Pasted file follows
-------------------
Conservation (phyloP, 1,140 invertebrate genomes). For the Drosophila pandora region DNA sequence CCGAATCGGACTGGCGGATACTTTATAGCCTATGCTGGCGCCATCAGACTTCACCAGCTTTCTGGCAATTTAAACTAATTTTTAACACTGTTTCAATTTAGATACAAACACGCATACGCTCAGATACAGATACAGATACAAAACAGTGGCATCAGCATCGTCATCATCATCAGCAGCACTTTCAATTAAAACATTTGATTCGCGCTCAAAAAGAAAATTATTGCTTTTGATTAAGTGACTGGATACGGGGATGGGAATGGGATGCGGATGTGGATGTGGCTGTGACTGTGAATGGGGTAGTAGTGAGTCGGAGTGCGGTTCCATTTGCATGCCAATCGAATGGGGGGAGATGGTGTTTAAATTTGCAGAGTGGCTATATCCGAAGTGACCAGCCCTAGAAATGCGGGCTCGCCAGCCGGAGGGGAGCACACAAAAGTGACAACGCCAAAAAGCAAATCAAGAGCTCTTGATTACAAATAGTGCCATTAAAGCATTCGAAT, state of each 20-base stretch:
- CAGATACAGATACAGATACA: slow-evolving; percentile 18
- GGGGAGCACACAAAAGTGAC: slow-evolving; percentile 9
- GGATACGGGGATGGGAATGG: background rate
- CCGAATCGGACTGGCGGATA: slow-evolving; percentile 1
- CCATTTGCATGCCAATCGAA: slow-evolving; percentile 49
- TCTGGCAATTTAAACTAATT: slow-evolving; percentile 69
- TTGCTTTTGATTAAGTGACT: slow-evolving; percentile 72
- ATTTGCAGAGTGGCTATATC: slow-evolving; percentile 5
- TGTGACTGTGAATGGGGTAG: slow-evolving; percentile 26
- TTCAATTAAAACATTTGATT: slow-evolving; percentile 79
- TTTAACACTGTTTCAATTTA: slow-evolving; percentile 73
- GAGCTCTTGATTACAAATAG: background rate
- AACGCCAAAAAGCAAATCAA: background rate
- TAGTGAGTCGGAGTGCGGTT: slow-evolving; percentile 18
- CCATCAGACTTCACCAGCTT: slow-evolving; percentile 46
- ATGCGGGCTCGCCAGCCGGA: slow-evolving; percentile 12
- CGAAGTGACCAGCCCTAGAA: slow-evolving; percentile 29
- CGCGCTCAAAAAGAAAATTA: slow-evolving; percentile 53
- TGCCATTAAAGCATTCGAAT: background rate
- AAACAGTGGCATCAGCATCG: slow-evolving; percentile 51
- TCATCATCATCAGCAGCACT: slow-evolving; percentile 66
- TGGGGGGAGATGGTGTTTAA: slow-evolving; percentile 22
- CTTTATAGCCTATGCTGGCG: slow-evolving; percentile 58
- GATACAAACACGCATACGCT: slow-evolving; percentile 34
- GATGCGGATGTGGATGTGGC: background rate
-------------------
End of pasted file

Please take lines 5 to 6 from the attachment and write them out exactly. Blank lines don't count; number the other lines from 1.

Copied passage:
- CCGAATCGGACTGGCGGATA: slow-evolving; percentile 1
- CCATTTGCATGCCAATCGAA: slow-evolving; percentile 49